I got inspired to create these images for New Belgium Brewing after picking up a six-pack of their Pumpkick Fall Seasonal beer and seeing the pumpkins on the front porch and snow in the forecast.

I had fun shooting these on a self-imposed short deadline: only 2 days for conception, materials gathering, setup, and shooting. Retouching and post processing took another day or so. Below is a “behind the scenes” about how I created these images, but first, here are the final images.


The only supplies I needed to get were a pumpkin ($12) and two six-packs of New Belgium ($18). The other items used in the photo that I already had were bottle caps and distressed wood planks.


I shot with a Canon 5D Mark III with the Canon 100mm 2.8L Macro lens. The lighting was a single Paul C Buff Einstein 640ws monolight with a 47″ PCB Octabox as the light modifier. I used a couple of handmade reflectors and a diffuser panel as well (detailed below).


For this image, I elevated a barn wood board in front of the pumpkin, about 2″ from the table the pumpkin was sitting on. I placed the beer bottle about 1″ or so in front of the pumpkin. The softbox was placed to the direct right side of the bottle, a bit behind center and with the center of the softbox at a height of about 2 o’clock on the bottle, pointing slightly downward.

I misted the bottle a bit to give it the cold, sweating look, but was careful to keep water off of the label. I found that water on the delicate printing proved more distracting than beneficial in completing the look. Hidden behind the bottle, I added a carefully cut piece of foil that I had sprayed mounted to a thin board. This bottle-shaped foil board was then turned slightly behind the bottle so that it would catch the light from the flash and send it through the bottle, creating a satisfying orange glow through the glass. Without this foil reflector, the glass stays an opaque dark brown that just doesn’t look right. Finally, I added a second larger foil reflector off-camera to the bottle’s left side to provide some fill on that side. Lastly, I used a another large diffuser screen placed about a foot in front of the octobox. This diffuser screen is a piece of white semi-transparent cloth that I mounted to a 5’x3′ wooden frame with staples (much like a canvas wrap). The large diffusion screen helped to further soften the light hitting the bottle and helped the light source reflections to not have as hard of an edge. It sapped it a lot of light from the Einstein though, and I’ll probably look into a different material for next time.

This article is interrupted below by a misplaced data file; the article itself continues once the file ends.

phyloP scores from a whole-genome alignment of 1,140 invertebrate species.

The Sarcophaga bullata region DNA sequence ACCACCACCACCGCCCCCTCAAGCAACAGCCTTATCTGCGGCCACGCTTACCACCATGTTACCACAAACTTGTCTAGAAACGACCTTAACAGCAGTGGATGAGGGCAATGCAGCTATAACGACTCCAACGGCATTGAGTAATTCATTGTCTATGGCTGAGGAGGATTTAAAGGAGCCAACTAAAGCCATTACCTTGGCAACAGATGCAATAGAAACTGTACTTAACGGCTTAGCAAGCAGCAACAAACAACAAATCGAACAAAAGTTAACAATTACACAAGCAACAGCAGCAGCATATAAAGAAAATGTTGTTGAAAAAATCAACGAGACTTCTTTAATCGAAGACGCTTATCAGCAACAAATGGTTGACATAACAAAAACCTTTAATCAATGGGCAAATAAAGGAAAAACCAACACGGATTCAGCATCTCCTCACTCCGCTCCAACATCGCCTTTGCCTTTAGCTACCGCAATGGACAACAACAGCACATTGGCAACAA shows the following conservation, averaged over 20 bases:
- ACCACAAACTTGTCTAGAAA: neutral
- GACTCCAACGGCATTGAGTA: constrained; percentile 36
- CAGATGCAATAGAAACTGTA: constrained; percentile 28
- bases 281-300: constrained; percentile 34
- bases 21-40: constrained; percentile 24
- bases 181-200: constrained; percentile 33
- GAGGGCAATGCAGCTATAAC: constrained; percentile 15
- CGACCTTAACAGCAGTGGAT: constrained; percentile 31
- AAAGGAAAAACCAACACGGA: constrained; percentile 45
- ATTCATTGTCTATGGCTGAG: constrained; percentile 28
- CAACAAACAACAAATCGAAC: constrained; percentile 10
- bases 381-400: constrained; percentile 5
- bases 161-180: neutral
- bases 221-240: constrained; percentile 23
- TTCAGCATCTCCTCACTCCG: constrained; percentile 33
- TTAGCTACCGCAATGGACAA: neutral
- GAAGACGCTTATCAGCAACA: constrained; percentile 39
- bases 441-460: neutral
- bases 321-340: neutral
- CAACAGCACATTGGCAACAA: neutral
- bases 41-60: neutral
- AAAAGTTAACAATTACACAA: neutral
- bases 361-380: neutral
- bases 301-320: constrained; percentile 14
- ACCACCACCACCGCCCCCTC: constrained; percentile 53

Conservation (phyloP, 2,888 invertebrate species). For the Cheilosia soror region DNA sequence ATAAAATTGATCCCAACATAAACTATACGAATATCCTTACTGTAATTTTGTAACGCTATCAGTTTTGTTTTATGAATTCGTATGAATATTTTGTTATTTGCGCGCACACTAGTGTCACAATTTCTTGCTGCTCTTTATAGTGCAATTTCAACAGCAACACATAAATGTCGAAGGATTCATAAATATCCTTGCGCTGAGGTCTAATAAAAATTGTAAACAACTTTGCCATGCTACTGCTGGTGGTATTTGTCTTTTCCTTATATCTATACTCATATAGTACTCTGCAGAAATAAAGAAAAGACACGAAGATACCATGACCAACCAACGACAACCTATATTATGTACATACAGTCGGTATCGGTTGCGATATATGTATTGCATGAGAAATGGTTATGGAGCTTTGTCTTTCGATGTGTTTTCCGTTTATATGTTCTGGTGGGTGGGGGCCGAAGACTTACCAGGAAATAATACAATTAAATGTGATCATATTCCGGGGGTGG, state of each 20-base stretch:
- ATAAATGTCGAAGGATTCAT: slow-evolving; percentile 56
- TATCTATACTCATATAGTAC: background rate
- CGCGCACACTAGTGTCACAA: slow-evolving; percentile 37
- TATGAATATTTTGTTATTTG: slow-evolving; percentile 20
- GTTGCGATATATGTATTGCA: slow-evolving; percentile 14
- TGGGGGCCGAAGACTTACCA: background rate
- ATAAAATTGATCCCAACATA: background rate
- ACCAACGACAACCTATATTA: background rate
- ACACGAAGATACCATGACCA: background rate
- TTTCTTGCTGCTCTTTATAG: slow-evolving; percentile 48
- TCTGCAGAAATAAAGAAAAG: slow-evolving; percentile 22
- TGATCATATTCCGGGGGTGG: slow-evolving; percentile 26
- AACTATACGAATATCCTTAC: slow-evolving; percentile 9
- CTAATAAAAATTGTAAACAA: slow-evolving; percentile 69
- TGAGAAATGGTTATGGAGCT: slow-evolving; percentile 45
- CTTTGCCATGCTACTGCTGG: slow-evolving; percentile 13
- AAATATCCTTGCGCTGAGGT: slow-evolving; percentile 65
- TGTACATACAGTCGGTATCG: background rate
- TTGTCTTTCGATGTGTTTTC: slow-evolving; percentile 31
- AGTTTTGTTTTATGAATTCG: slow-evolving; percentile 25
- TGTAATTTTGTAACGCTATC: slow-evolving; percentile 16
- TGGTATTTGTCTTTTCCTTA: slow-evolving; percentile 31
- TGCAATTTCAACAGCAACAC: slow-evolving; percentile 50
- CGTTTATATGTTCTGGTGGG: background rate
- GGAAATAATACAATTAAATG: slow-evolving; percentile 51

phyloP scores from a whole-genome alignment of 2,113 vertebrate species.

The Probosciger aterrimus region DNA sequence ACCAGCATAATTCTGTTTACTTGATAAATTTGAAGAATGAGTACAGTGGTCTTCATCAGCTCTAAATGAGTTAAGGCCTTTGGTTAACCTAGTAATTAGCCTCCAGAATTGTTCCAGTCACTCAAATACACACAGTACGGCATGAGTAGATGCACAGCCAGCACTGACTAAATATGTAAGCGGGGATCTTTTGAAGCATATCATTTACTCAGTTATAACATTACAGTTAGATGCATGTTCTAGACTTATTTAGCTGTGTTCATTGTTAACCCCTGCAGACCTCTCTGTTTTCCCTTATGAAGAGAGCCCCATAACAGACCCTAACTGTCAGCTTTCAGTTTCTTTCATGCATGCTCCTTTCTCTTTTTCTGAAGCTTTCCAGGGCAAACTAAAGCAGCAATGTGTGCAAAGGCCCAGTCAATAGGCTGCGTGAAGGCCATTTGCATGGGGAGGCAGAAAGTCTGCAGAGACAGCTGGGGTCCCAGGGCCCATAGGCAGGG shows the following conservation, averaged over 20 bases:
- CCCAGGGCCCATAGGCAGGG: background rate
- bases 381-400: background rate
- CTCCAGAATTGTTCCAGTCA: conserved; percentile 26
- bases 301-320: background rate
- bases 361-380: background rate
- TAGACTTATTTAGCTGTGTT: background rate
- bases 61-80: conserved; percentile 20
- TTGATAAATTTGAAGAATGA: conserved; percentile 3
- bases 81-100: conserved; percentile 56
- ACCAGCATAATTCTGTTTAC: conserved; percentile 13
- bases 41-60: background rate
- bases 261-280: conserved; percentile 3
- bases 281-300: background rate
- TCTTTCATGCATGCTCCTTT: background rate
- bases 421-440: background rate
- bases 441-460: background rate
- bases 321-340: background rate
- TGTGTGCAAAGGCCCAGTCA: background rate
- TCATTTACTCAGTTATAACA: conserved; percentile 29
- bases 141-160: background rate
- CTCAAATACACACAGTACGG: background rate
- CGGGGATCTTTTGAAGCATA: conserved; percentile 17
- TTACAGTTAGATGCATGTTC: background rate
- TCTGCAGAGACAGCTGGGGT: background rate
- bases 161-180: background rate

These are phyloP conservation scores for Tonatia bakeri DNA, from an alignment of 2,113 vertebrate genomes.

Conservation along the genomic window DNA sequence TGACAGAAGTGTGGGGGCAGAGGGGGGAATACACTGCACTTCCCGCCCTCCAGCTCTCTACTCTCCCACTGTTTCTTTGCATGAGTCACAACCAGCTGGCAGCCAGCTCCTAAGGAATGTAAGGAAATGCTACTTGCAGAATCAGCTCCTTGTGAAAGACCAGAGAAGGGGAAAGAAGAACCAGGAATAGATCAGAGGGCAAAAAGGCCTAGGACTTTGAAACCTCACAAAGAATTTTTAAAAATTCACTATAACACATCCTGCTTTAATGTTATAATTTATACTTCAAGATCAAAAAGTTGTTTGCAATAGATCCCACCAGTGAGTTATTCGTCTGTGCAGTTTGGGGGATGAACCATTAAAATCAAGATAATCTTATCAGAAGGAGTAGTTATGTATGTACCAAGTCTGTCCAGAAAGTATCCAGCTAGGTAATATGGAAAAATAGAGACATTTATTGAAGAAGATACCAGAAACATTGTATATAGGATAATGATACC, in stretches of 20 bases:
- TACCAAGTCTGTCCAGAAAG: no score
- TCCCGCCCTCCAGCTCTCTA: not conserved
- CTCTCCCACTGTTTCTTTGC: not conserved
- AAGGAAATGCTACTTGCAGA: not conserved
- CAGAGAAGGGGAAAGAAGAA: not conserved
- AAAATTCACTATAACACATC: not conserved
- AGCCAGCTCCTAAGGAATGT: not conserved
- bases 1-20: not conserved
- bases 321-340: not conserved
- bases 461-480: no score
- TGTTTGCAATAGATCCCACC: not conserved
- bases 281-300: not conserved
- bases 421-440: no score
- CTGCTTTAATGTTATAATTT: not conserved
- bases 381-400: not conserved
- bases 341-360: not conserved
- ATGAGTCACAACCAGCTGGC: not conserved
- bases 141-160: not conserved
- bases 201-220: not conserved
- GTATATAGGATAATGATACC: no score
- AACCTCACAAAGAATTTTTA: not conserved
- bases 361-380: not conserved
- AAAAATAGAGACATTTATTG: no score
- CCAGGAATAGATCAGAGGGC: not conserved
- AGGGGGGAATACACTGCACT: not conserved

I have a collected every beer bottle cap I have come across for the last 9 years. Someday, I plan on using them for an unknown project. I don’t know what, but it will be awesome, with hundreds of bottle caps all of different breweries, colors, and designs. For this project, they definitely came in handy. I spent an hour or two sorting through the bags, pulling out the New Belgium caps.

I then spent another hour carefully arranging all of them out on a piece of black mat board. For the first shot, with Pumpkick, I used only the regular red caps. And for the second, I built the seasonal white caps up on top, creating a literal “accumulation” of snowy caps for the Accumulation White IPA.

Replacement retouched bottle

I placed the mat board full of arranged caps on the floor and setup the tripod to look directly down. I again used the single Einstein light with octabox, off to the right side. I could get quite as low as I wanted with the huge 47″ octabox. If I were to shoot this again in the future, I would raise the cap/bottle scene up off the floor a bit to give me more flexibility in placing the lighting. From there, I set to work shooting and arranging the caps until I was able to minimize any awkward reflections and make the caps appears evenly spread. For the final shot, I added a 12″x12″ white card reflector to the left side of the scene to provide some fill and used the diffusion screen in the same way as the Pumpkick shot.

Having the bottle lying down directly on top of the bottle cap background presented two challenges: one) the airspace/bubbles in the bottle floated to the top (meaning you would immediately see it was lying down, not sitting upright); two) there was no way to easily add a reflector behind the bottle to channel light through the dark glass. I solved both of these problems by shooting a separate image of each bottle and compositing it into the final image. I stood each bottle alone on a dark background, with the foil reflector behind it, and the softbox in the same position off to the right and reflector on the left. This allowed me to keep the airspace up top, light the glass from behind, and give me more control over lighting the label properly to minimize glare.